Then we wandered the outside cloisters ... 
... admiring the heraldry in the vaulting. 
We had a wonderful lunch in a building that was built in 1500, and had been host to a group of French weavers fleeing religious persecution.
It was right on one of the parallel branches of the Stour River.
The city's West Gate, built in 1380.
We could (and did) climb to walk the wall around half of the old city. Once up there we could look down into a large park called the Dane John.
With a delightful fort/maze for kids.
The wall was been restored several times since the first wall and gates built by the Romans.
The one there now is flint set in some sort of mortar,
Continuing our after-lunch promenade around the city to return to the VW. 
With which we headed south to the white cliffs of Dover
Hiking the (displaced uphill due to construction) trail along the cliffs, we found ourselves above the harbor handling ferries on their way to and from France. The P&O goes to Calais.
It was clear! We could even see France
And we walked on the famous white cliffs.
Journeying westward, we began to run into the problem of "No Vacancies". We found a slightly-off-the-path campground in Pevensey within walking distance of the shore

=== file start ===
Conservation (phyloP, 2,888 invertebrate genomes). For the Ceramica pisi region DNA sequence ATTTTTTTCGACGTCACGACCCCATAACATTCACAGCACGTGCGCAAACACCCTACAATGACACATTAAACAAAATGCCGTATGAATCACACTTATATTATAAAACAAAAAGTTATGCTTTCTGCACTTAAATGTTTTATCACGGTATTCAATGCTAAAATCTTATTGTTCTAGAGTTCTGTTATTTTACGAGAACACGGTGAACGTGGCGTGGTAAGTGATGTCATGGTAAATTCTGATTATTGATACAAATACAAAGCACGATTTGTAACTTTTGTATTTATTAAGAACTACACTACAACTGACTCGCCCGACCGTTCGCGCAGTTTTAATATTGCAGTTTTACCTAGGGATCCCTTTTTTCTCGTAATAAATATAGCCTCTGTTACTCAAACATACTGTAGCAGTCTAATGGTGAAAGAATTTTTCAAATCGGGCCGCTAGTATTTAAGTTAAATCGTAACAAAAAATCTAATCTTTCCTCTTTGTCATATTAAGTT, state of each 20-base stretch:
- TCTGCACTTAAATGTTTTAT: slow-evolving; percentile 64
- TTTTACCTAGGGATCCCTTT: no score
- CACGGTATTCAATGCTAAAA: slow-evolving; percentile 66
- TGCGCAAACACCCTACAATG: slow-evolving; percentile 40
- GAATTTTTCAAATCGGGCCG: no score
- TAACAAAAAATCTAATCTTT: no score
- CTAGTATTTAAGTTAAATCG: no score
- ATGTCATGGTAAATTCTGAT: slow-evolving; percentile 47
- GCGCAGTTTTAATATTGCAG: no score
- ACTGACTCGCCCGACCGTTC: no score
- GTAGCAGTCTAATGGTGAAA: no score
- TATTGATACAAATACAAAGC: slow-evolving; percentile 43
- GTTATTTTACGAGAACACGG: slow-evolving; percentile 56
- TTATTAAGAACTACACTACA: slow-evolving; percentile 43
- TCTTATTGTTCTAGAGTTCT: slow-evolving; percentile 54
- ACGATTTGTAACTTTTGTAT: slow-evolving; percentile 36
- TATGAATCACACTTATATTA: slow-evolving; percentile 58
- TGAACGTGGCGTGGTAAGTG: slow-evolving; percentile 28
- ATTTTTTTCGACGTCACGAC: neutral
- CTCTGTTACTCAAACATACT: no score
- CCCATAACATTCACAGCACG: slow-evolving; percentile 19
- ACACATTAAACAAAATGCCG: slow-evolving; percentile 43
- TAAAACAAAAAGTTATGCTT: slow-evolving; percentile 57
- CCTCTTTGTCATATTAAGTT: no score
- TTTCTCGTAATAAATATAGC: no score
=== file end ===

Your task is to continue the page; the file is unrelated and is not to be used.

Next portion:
Which had some of the few remaining Napoleonic-era "Martello" towers spaced 500 yards apart along the shore. (the cannons mounted in the towers had a range of 250 yards).
We agree!
Luckily we had no problems -- but neither did we leave anything outside.
Going west along the shore in the morning we stopped to look at what appeared to be a beach retention project.
We then spent a few hours in South Downs Park, which includes dramatic Beachy Head
And the cliffs called the Seven Sisters
Note the layering of the chalk and the flint inclusions.
Don't stand too close to the top,
don't stand too close to the bottom. 
The National Trust provides beach access via a steel staircase at Birling Gap (with tea shop (shown), of course)
This is inside the tea shop's attached exhibit hall. The line is where they expect(ed) the cliff edge to be by 2053. January through March of 2014 had "ten years of erosion in 3 months", so the line may be a bit optimistic.
(average erosion rate at Birling Gap: 0.7 meters per year)
Since the tea shop only served tea and light sandwiches, we continued on to Peacehaven for a more substantial lunch at the cliff-top Smuggler's Rest pub ...